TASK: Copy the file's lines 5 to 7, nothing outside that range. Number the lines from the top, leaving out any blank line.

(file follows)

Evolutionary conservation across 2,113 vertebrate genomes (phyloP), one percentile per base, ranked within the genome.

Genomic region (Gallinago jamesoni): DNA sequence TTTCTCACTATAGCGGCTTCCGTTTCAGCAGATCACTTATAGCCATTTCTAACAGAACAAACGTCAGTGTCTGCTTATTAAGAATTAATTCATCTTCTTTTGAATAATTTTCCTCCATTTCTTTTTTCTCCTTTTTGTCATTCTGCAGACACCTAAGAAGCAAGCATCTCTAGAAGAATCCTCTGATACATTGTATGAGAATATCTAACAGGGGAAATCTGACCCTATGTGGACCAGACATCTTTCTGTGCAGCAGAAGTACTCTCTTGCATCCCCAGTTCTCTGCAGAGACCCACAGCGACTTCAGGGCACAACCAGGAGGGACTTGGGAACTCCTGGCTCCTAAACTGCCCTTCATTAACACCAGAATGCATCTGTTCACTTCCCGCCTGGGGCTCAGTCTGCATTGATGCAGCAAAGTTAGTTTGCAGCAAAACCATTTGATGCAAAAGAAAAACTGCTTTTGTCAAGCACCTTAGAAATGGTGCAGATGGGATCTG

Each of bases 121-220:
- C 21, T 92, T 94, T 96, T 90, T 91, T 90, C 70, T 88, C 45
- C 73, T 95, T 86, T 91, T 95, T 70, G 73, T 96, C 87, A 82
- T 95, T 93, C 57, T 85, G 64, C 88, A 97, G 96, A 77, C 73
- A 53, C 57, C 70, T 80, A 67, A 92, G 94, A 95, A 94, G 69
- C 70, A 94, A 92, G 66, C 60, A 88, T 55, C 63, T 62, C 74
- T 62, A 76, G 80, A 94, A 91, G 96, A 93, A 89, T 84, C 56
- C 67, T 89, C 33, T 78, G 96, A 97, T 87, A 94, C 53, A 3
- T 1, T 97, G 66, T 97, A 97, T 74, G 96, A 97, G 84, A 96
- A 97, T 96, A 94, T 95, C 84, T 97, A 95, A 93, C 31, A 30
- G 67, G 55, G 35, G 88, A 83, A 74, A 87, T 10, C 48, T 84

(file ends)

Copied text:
- C 73, T 95, T 86, T 91, T 95, T 70, G 73, T 96, C 87, A 82
- T 95, T 93, C 57, T 85, G 64, C 88, A 97, G 96, A 77, C 73
- A 53, C 57, C 70, T 80, A 67, A 92, G 94, A 95, A 94, G 69